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Value Investing - You Have To Underperform To Outperform

Investing is hard. Watching as the price of your stocks go up and down can be nerve raking. As a Value Investor however, you sleep soundly at night in the knowledge that you've done your research and have confidence in you assessment of intrinsic value.

So why is the portfolio you've just started (started copying) underperforming?

One of the key characteristics of value investing is the "value effect" - the idea that value stocks tend to underperform the broader market in the short term but eventually outperform over the long term. This can be a difficult concept for some investors to grasp, as it can feel counterintuitive to intentionally invest in stocks that are not performing well.

However, the value effect is a well-documented phenomenon that has been observed in various stock markets around the world. Research has shown that value stocks tend to have higher returns than growth stocks over the long term, but may experience periods of underperformance in the short term. This is because value stocks tend to be companies that are currently out of favour with investors, leading to their stock prices being undervalued. As a result, these stocks may experience a period of underperformance as investors favour growth stocks or other types of investments. However, as the market begins to recognise the true value of these companies, their stock prices may rise and ultimately outperform the market.

The value effect has been present in the US stock market over the long term. For example, a study by Fama and French (1992) found that value stocks outperformed growth stocks in the US market by an average of 4.8% per year from 1963 to 1990. Similarly, a study by Arnott et al. (2000) found that value stocks outperformed growth stocks in the US market by an average of 5.3% per year from 1968 to 1998.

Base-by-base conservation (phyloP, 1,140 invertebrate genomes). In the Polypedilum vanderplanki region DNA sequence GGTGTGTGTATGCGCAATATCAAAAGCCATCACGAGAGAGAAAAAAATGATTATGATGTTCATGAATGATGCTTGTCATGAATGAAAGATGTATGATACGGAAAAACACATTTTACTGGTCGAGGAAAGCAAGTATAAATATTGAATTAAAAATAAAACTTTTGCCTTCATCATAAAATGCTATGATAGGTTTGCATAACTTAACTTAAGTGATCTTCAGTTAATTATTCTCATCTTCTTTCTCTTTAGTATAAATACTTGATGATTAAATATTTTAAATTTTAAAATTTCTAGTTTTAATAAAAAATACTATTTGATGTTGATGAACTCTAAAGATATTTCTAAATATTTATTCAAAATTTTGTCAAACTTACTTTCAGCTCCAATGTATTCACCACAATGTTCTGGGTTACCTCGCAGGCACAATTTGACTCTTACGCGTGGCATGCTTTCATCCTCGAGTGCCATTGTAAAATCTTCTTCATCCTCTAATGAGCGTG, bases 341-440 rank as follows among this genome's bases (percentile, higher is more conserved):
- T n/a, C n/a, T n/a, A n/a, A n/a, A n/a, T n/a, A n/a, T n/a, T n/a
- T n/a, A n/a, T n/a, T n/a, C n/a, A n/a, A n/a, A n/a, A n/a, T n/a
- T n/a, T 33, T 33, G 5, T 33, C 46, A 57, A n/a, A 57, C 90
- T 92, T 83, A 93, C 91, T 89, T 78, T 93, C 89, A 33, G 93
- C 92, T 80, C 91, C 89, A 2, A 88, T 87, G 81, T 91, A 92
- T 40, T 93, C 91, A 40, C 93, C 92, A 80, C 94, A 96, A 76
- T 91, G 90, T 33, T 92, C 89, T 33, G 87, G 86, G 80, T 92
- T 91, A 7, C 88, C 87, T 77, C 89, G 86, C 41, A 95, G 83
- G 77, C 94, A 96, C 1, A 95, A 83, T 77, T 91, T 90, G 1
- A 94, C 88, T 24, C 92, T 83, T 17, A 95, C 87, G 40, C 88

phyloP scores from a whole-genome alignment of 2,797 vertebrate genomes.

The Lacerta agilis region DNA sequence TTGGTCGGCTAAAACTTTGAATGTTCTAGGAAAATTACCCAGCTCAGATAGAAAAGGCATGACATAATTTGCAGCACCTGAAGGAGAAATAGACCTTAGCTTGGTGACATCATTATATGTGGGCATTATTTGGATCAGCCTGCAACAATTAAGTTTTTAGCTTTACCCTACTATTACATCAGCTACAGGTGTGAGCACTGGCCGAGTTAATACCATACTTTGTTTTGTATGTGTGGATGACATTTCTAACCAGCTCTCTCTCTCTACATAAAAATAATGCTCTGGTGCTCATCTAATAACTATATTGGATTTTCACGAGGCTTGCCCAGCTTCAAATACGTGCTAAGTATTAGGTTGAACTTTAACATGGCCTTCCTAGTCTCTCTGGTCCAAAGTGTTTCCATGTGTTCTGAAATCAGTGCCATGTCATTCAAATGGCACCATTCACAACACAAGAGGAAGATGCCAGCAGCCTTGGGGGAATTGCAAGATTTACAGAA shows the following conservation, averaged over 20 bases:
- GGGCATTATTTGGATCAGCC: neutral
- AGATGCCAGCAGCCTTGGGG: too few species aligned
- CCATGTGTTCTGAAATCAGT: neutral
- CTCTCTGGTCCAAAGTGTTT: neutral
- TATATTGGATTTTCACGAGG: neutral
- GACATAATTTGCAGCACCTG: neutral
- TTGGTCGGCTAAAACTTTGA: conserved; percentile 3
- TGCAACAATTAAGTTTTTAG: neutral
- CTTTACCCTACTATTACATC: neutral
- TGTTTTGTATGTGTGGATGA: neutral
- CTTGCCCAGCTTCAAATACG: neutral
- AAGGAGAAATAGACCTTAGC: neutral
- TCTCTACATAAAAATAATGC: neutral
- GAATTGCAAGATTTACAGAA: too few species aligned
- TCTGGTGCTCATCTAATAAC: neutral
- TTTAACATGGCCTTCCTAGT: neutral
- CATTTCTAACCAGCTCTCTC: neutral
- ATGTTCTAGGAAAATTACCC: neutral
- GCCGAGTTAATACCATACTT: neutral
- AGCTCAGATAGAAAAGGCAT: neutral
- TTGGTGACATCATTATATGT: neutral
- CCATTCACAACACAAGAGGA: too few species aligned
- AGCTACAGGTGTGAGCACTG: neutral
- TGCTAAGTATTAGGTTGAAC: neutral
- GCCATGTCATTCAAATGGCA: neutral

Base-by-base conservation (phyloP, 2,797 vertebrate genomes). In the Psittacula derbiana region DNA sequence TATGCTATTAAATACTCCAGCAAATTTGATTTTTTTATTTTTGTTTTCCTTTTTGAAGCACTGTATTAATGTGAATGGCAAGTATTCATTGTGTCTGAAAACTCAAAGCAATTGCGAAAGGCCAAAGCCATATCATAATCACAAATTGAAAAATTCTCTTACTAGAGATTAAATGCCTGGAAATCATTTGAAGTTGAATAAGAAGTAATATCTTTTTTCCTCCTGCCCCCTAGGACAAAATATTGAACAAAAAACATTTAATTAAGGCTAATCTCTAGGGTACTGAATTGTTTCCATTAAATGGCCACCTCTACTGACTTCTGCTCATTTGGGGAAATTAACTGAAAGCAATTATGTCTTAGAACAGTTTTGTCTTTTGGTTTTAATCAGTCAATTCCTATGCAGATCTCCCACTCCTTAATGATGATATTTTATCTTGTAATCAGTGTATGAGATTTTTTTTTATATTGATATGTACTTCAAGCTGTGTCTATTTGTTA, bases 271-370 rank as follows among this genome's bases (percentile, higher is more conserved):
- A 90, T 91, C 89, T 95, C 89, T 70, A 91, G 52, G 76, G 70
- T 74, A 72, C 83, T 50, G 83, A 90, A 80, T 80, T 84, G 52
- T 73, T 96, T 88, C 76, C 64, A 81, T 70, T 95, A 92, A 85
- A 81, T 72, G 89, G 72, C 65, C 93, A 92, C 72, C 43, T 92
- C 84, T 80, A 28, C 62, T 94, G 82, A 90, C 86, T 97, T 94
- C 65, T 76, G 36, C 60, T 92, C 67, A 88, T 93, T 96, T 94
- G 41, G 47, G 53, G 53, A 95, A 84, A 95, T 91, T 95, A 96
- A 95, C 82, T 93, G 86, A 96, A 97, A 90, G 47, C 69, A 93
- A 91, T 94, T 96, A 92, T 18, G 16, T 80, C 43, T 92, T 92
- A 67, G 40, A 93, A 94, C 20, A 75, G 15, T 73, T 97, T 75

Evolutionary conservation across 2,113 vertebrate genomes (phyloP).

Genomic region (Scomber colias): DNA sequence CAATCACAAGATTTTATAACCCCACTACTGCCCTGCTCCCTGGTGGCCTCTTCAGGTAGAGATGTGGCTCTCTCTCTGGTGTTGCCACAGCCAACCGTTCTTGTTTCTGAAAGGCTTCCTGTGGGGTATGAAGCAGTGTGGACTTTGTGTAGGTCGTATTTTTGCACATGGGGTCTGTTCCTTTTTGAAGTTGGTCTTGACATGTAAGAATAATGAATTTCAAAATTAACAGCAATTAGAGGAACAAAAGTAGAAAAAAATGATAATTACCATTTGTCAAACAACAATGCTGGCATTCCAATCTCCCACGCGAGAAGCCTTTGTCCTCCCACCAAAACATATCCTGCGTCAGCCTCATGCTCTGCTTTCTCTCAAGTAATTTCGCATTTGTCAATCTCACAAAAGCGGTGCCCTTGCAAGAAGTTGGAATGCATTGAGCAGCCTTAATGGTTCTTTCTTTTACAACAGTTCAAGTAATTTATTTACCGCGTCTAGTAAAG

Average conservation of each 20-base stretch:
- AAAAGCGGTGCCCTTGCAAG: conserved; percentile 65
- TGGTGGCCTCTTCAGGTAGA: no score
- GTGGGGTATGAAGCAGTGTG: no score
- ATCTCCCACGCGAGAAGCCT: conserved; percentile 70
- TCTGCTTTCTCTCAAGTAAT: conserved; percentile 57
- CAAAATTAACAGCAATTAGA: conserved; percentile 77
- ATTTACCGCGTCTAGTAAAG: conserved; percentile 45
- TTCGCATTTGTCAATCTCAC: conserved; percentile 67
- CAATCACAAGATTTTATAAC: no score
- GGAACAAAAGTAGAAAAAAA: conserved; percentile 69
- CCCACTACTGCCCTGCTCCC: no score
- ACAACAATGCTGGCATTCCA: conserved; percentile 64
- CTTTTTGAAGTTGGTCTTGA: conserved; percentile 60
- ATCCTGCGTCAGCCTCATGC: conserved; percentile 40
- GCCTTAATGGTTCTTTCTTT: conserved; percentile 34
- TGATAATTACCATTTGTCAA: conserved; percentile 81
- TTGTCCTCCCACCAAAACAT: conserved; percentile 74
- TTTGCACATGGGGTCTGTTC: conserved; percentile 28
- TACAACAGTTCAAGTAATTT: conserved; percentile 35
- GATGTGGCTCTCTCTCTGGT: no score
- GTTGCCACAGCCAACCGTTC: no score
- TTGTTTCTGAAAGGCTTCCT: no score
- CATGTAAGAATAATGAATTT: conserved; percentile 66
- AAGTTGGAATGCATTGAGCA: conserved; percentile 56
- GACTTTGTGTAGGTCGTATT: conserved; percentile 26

Despite the potential benefits of value investing, it is important to note that it is not a risk-free strategy. Investing always carries some degree of risk, and value stocks can still experience prolonged periods of underperformance. Additionally, the value effect may not be present in every market or in every time period, and past performance is not a guarantee of future results.

In conclusion, the value effect is a well-documented phenomenon that is an important aspect of value investing. While it can be difficult to invest in stocks that are currently underperforming, the potential for long-term outperformance can make it a worthwhile strategy for patient, disciplined investors. Ultimately, investors should carefully consider their own investment goals, risk tolerance, and time horizon before deciding whether to pursue a value investing strategy.

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